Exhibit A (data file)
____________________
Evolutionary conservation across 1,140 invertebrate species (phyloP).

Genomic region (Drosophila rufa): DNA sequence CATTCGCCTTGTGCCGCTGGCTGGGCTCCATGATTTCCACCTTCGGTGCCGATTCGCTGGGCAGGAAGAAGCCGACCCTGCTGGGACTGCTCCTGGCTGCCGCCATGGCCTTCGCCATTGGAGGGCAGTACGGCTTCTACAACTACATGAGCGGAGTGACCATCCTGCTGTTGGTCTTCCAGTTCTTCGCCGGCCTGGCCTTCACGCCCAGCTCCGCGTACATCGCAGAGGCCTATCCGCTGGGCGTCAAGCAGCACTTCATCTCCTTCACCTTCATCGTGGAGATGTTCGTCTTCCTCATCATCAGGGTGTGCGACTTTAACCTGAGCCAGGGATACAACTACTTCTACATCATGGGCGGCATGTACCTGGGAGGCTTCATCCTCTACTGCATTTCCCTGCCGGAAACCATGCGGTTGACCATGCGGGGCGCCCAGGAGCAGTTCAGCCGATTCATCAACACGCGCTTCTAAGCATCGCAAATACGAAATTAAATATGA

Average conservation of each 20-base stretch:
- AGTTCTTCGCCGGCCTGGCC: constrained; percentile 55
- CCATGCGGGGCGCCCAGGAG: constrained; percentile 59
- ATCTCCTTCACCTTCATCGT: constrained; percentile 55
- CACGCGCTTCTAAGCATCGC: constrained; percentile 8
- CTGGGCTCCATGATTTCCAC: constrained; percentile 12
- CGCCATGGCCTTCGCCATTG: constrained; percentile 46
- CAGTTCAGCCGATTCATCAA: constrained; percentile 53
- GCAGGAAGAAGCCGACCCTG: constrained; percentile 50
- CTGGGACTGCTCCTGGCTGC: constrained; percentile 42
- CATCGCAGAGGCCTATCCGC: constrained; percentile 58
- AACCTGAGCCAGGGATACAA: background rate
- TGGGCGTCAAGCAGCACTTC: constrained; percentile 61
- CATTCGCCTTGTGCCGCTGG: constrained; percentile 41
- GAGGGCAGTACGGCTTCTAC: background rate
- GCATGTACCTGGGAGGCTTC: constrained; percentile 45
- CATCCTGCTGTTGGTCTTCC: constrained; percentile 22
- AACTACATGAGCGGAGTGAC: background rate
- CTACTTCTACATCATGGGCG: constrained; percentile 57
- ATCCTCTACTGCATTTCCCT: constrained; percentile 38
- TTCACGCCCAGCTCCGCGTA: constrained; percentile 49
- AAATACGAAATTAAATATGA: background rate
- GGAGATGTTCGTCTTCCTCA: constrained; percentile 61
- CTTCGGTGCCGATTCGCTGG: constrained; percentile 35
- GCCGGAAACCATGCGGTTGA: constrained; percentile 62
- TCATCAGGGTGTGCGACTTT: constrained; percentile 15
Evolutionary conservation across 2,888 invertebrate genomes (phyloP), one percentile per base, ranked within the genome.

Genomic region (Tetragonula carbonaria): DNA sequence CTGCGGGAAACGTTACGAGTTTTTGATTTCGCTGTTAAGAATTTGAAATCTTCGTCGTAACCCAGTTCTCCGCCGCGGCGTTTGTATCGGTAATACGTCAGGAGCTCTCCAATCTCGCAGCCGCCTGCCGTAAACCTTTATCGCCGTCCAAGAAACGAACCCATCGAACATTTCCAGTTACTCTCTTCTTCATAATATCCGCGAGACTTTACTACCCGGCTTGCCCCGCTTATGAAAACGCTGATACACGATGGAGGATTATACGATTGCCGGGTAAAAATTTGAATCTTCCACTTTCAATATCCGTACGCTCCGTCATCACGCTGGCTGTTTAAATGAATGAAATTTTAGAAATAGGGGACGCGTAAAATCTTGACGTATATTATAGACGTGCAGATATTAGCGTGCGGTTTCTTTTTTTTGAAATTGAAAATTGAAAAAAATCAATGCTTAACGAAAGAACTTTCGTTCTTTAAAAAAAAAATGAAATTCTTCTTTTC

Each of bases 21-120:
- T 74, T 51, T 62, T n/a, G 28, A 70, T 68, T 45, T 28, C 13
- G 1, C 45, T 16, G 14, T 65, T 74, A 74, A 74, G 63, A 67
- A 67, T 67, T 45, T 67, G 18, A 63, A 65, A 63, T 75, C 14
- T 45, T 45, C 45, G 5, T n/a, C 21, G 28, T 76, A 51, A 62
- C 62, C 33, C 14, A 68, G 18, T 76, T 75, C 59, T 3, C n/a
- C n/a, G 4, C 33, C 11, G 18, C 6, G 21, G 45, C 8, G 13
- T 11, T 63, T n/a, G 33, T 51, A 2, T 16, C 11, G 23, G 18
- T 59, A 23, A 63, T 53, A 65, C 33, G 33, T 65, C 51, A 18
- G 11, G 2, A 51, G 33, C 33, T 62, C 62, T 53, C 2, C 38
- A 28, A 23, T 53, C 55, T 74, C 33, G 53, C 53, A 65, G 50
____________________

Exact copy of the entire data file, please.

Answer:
Evolutionary conservation across 1,140 invertebrate species (phyloP).

Genomic region (Drosophila rufa): DNA sequence CATTCGCCTTGTGCCGCTGGCTGGGCTCCATGATTTCCACCTTCGGTGCCGATTCGCTGGGCAGGAAGAAGCCGACCCTGCTGGGACTGCTCCTGGCTGCCGCCATGGCCTTCGCCATTGGAGGGCAGTACGGCTTCTACAACTACATGAGCGGAGTGACCATCCTGCTGTTGGTCTTCCAGTTCTTCGCCGGCCTGGCCTTCACGCCCAGCTCCGCGTACATCGCAGAGGCCTATCCGCTGGGCGTCAAGCAGCACTTCATCTCCTTCACCTTCATCGTGGAGATGTTCGTCTTCCTCATCATCAGGGTGTGCGACTTTAACCTGAGCCAGGGATACAACTACTTCTACATCATGGGCGGCATGTACCTGGGAGGCTTCATCCTCTACTGCATTTCCCTGCCGGAAACCATGCGGTTGACCATGCGGGGCGCCCAGGAGCAGTTCAGCCGATTCATCAACACGCGCTTCTAAGCATCGCAAATACGAAATTAAATATGA

Average conservation of each 20-base stretch:
- AGTTCTTCGCCGGCCTGGCC: constrained; percentile 55
- CCATGCGGGGCGCCCAGGAG: constrained; percentile 59
- ATCTCCTTCACCTTCATCGT: constrained; percentile 55
- CACGCGCTTCTAAGCATCGC: constrained; percentile 8
- CTGGGCTCCATGATTTCCAC: constrained; percentile 12
- CGCCATGGCCTTCGCCATTG: constrained; percentile 46
- CAGTTCAGCCGATTCATCAA: constrained; percentile 53
- GCAGGAAGAAGCCGACCCTG: constrained; percentile 50
- CTGGGACTGCTCCTGGCTGC: constrained; percentile 42
- CATCGCAGAGGCCTATCCGC: constrained; percentile 58
- AACCTGAGCCAGGGATACAA: background rate
- TGGGCGTCAAGCAGCACTTC: constrained; percentile 61
- CATTCGCCTTGTGCCGCTGG: constrained; percentile 41
- GAGGGCAGTACGGCTTCTAC: background rate
- GCATGTACCTGGGAGGCTTC: constrained; percentile 45
- CATCCTGCTGTTGGTCTTCC: constrained; percentile 22
- AACTACATGAGCGGAGTGAC: background rate
- CTACTTCTACATCATGGGCG: constrained; percentile 57
- ATCCTCTACTGCATTTCCCT: constrained; percentile 38
- TTCACGCCCAGCTCCGCGTA: constrained; percentile 49
- AAATACGAAATTAAATATGA: background rate
- GGAGATGTTCGTCTTCCTCA: constrained; percentile 61
- CTTCGGTGCCGATTCGCTGG: constrained; percentile 35
- GCCGGAAACCATGCGGTTGA: constrained; percentile 62
- TCATCAGGGTGTGCGACTTT: constrained; percentile 15
Evolutionary conservation across 2,888 invertebrate genomes (phyloP), one percentile per base, ranked within the genome.

Genomic region (Tetragonula carbonaria): DNA sequence CTGCGGGAAACGTTACGAGTTTTTGATTTCGCTGTTAAGAATTTGAAATCTTCGTCGTAACCCAGTTCTCCGCCGCGGCGTTTGTATCGGTAATACGTCAGGAGCTCTCCAATCTCGCAGCCGCCTGCCGTAAACCTTTATCGCCGTCCAAGAAACGAACCCATCGAACATTTCCAGTTACTCTCTTCTTCATAATATCCGCGAGACTTTACTACCCGGCTTGCCCCGCTTATGAAAACGCTGATACACGATGGAGGATTATACGATTGCCGGGTAAAAATTTGAATCTTCCACTTTCAATATCCGTACGCTCCGTCATCACGCTGGCTGTTTAAATGAATGAAATTTTAGAAATAGGGGACGCGTAAAATCTTGACGTATATTATAGACGTGCAGATATTAGCGTGCGGTTTCTTTTTTTTGAAATTGAAAATTGAAAAAAATCAATGCTTAACGAAAGAACTTTCGTTCTTTAAAAAAAAAATGAAATTCTTCTTTTC

Each of bases 21-120:
- T 74, T 51, T 62, T n/a, G 28, A 70, T 68, T 45, T 28, C 13
- G 1, C 45, T 16, G 14, T 65, T 74, A 74, A 74, G 63, A 67
- A 67, T 67, T 45, T 67, G 18, A 63, A 65, A 63, T 75, C 14
- T 45, T 45, C 45, G 5, T n/a, C 21, G 28, T 76, A 51, A 62
- C 62, C 33, C 14, A 68, G 18, T 76, T 75, C 59, T 3, C n/a
- C n/a, G 4, C 33, C 11, G 18, C 6, G 21, G 45, C 8, G 13
- T 11, T 63, T n/a, G 33, T 51, A 2, T 16, C 11, G 23, G 18
- T 59, A 23, A 63, T 53, A 65, C 33, G 33, T 65, C 51, A 18
- G 11, G 2, A 51, G 33, C 33, T 62, C 62, T 53, C 2, C 38
- A 28, A 23, T 53, C 55, T 74, C 33, G 53, C 53, A 65, G 50